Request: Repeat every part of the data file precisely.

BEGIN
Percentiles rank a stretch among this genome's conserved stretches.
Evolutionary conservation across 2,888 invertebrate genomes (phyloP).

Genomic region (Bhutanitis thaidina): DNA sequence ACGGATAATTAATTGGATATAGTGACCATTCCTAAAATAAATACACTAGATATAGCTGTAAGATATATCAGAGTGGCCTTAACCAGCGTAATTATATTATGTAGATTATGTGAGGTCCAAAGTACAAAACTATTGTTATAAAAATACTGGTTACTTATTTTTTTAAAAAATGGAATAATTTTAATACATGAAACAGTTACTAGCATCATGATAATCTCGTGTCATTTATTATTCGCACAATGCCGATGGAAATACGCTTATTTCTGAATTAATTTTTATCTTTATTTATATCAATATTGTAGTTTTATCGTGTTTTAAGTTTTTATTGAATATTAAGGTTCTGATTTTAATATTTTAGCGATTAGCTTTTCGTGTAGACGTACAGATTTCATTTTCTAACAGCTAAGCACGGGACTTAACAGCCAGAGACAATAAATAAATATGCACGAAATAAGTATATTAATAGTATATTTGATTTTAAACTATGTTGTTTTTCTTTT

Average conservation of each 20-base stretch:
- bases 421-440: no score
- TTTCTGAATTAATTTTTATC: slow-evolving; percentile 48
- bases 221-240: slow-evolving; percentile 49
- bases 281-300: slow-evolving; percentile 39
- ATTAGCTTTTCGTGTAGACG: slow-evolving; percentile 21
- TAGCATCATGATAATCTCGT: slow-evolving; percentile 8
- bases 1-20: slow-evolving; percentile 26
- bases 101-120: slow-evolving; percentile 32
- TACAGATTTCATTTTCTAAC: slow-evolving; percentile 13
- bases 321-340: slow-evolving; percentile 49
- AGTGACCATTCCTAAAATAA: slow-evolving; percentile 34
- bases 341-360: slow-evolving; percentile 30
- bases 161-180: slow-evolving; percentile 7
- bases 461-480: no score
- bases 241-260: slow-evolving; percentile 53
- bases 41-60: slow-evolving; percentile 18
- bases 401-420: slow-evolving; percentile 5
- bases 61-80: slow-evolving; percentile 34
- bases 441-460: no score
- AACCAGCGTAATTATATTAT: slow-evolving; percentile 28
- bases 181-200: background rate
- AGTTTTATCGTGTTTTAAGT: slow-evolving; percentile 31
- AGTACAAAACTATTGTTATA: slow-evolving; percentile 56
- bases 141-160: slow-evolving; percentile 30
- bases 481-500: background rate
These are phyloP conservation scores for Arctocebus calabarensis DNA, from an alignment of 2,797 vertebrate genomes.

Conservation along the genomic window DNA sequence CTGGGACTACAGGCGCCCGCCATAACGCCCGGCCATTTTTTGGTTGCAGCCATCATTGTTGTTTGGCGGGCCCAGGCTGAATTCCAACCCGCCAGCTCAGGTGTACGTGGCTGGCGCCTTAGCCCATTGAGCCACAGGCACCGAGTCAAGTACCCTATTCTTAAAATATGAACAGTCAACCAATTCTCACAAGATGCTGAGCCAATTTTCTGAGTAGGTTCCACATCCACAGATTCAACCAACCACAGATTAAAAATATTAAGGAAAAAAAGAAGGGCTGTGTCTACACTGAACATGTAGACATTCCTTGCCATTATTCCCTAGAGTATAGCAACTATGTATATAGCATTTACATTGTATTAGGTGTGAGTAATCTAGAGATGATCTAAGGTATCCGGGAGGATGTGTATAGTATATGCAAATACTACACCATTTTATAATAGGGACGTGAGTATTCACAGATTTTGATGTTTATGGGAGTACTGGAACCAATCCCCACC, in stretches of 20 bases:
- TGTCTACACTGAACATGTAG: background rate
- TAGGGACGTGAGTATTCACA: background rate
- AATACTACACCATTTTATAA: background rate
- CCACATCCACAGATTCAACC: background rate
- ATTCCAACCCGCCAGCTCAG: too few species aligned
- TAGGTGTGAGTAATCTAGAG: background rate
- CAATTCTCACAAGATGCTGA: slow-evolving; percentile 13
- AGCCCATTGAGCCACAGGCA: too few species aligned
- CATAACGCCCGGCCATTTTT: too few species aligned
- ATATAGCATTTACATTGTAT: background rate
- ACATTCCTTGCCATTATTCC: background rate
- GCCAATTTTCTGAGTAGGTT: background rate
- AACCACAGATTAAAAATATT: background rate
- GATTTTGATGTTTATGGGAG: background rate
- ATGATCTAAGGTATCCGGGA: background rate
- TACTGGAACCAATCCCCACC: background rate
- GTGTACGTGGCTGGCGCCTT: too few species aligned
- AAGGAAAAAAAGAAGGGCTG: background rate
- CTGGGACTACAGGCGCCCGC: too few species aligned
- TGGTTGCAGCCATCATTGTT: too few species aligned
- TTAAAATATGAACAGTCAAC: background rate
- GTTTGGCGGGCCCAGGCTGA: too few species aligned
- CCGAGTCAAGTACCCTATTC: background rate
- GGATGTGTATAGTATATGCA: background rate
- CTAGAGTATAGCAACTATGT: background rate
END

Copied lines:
Percentiles rank a stretch among this genome's conserved stretches.
Evolutionary conservation across 2,888 invertebrate genomes (phyloP).

Genomic region (Bhutanitis thaidina): DNA sequence ACGGATAATTAATTGGATATAGTGACCATTCCTAAAATAAATACACTAGATATAGCTGTAAGATATATCAGAGTGGCCTTAACCAGCGTAATTATATTATGTAGATTATGTGAGGTCCAAAGTACAAAACTATTGTTATAAAAATACTGGTTACTTATTTTTTTAAAAAATGGAATAATTTTAATACATGAAACAGTTACTAGCATCATGATAATCTCGTGTCATTTATTATTCGCACAATGCCGATGGAAATACGCTTATTTCTGAATTAATTTTTATCTTTATTTATATCAATATTGTAGTTTTATCGTGTTTTAAGTTTTTATTGAATATTAAGGTTCTGATTTTAATATTTTAGCGATTAGCTTTTCGTGTAGACGTACAGATTTCATTTTCTAACAGCTAAGCACGGGACTTAACAGCCAGAGACAATAAATAAATATGCACGAAATAAGTATATTAATAGTATATTTGATTTTAAACTATGTTGTTTTTCTTTT

Average conservation of each 20-base stretch:
- bases 421-440: no score
- TTTCTGAATTAATTTTTATC: slow-evolving; percentile 48
- bases 221-240: slow-evolving; percentile 49
- bases 281-300: slow-evolving; percentile 39
- ATTAGCTTTTCGTGTAGACG: slow-evolving; percentile 21
- TAGCATCATGATAATCTCGT: slow-evolving; percentile 8
- bases 1-20: slow-evolving; percentile 26
- bases 101-120: slow-evolving; percentile 32
- TACAGATTTCATTTTCTAAC: slow-evolving; percentile 13
- bases 321-340: slow-evolving; percentile 49
- AGTGACCATTCCTAAAATAA: slow-evolving; percentile 34
- bases 341-360: slow-evolving; percentile 30
- bases 161-180: slow-evolving; percentile 7
- bases 461-480: no score
- bases 241-260: slow-evolving; percentile 53
- bases 41-60: slow-evolving; percentile 18
- bases 401-420: slow-evolving; percentile 5
- bases 61-80: slow-evolving; percentile 34
- bases 441-460: no score
- AACCAGCGTAATTATATTAT: slow-evolving; percentile 28
- bases 181-200: background rate
- AGTTTTATCGTGTTTTAAGT: slow-evolving; percentile 31
- AGTACAAAACTATTGTTATA: slow-evolving; percentile 56
- bases 141-160: slow-evolving; percentile 30
- bases 481-500: background rate
These are phyloP conservation scores for Arctocebus calabarensis DNA, from an alignment of 2,797 vertebrate genomes.

Conservation along the genomic window DNA sequence CTGGGACTACAGGCGCCCGCCATAACGCCCGGCCATTTTTTGGTTGCAGCCATCATTGTTGTTTGGCGGGCCCAGGCTGAATTCCAACCCGCCAGCTCAGGTGTACGTGGCTGGCGCCTTAGCCCATTGAGCCACAGGCACCGAGTCAAGTACCCTATTCTTAAAATATGAACAGTCAACCAATTCTCACAAGATGCTGAGCCAATTTTCTGAGTAGGTTCCACATCCACAGATTCAACCAACCACAGATTAAAAATATTAAGGAAAAAAAGAAGGGCTGTGTCTACACTGAACATGTAGACATTCCTTGCCATTATTCCCTAGAGTATAGCAACTATGTATATAGCATTTACATTGTATTAGGTGTGAGTAATCTAGAGATGATCTAAGGTATCCGGGAGGATGTGTATAGTATATGCAAATACTACACCATTTTATAATAGGGACGTGAGTATTCACAGATTTTGATGTTTATGGGAGTACTGGAACCAATCCCCACC, in stretches of 20 bases:
- TGTCTACACTGAACATGTAG: background rate
- TAGGGACGTGAGTATTCACA: background rate
- AATACTACACCATTTTATAA: background rate
- CCACATCCACAGATTCAACC: background rate
- ATTCCAACCCGCCAGCTCAG: too few species aligned
- TAGGTGTGAGTAATCTAGAG: background rate
- CAATTCTCACAAGATGCTGA: slow-evolving; percentile 13
- AGCCCATTGAGCCACAGGCA: too few species aligned
- CATAACGCCCGGCCATTTTT: too few species aligned
- ATATAGCATTTACATTGTAT: background rate
- ACATTCCTTGCCATTATTCC: background rate
- GCCAATTTTCTGAGTAGGTT: background rate
- AACCACAGATTAAAAATATT: background rate
- GATTTTGATGTTTATGGGAG: background rate
- ATGATCTAAGGTATCCGGGA: background rate
- TACTGGAACCAATCCCCACC: background rate
- GTGTACGTGGCTGGCGCCTT: too few species aligned
- AAGGAAAAAAAGAAGGGCTG: background rate
- CTGGGACTACAGGCGCCCGC: too few species aligned
- TGGTTGCAGCCATCATTGTT: too few species aligned
- TTAAAATATGAACAGTCAAC: background rate
- GTTTGGCGGGCCCAGGCTGA: too few species aligned
- CCGAGTCAAGTACCCTATTC: background rate
- GGATGTGTATAGTATATGCA: background rate
- CTAGAGTATAGCAACTATGT: background rate